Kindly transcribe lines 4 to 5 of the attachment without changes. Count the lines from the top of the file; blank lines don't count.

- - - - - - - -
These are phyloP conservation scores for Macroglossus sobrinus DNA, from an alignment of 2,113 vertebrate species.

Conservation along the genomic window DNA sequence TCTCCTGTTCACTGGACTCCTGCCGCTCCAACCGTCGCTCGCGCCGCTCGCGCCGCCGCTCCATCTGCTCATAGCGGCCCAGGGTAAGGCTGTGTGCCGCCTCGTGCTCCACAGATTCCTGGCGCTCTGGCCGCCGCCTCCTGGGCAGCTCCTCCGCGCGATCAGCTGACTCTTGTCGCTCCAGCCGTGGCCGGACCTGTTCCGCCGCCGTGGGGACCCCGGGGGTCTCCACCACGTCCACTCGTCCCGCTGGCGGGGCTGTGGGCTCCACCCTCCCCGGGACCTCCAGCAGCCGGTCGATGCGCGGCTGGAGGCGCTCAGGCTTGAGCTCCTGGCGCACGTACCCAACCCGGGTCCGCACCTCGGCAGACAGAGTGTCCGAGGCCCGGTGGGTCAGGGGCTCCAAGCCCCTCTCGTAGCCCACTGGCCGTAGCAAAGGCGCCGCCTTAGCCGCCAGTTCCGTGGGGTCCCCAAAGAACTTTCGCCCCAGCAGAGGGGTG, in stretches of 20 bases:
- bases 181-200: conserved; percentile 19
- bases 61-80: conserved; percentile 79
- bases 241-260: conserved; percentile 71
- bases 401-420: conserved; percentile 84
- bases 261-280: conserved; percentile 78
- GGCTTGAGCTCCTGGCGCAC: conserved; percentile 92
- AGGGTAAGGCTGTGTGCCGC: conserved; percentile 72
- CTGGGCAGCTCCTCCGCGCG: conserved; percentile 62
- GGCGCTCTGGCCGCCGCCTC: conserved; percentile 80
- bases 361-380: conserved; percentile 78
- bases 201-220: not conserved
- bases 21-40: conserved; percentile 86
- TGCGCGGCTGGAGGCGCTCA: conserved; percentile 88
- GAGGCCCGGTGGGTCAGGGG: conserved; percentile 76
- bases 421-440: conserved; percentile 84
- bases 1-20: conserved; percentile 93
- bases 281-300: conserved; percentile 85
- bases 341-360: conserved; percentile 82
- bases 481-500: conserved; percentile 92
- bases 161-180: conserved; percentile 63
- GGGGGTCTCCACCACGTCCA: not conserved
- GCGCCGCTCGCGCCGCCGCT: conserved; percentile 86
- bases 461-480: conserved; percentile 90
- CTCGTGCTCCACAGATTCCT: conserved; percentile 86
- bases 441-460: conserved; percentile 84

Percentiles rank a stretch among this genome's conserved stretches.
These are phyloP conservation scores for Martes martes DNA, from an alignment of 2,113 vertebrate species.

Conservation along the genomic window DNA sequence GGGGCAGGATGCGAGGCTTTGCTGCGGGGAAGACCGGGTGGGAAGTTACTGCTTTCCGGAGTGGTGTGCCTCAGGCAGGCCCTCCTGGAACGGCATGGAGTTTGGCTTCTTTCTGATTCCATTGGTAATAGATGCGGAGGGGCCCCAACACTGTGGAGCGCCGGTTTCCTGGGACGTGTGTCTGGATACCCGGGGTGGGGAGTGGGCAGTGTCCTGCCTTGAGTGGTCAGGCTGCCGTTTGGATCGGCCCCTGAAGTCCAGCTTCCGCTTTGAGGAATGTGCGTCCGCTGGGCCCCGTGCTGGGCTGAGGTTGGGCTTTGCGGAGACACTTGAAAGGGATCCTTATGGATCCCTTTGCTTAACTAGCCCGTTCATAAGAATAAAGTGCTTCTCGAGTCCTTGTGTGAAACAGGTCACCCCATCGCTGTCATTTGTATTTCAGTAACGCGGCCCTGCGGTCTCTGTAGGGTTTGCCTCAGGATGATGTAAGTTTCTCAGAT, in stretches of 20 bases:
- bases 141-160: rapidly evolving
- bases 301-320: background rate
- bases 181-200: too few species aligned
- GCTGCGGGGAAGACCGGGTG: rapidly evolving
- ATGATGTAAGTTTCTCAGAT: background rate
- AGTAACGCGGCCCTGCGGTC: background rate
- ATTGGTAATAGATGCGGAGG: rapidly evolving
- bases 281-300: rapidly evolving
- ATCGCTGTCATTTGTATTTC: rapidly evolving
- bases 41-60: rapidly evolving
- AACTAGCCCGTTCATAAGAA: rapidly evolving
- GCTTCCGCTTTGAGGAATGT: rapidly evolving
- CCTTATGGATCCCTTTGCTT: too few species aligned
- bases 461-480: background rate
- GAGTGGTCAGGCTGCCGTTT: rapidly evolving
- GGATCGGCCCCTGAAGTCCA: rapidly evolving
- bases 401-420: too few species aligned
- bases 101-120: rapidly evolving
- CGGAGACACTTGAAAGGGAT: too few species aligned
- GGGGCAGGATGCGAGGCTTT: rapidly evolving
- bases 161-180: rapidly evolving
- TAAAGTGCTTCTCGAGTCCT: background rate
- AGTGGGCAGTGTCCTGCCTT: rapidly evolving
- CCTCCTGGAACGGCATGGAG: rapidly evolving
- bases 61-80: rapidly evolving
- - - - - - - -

- bases 61-80: conserved; percentile 79
- bases 241-260: conserved; percentile 71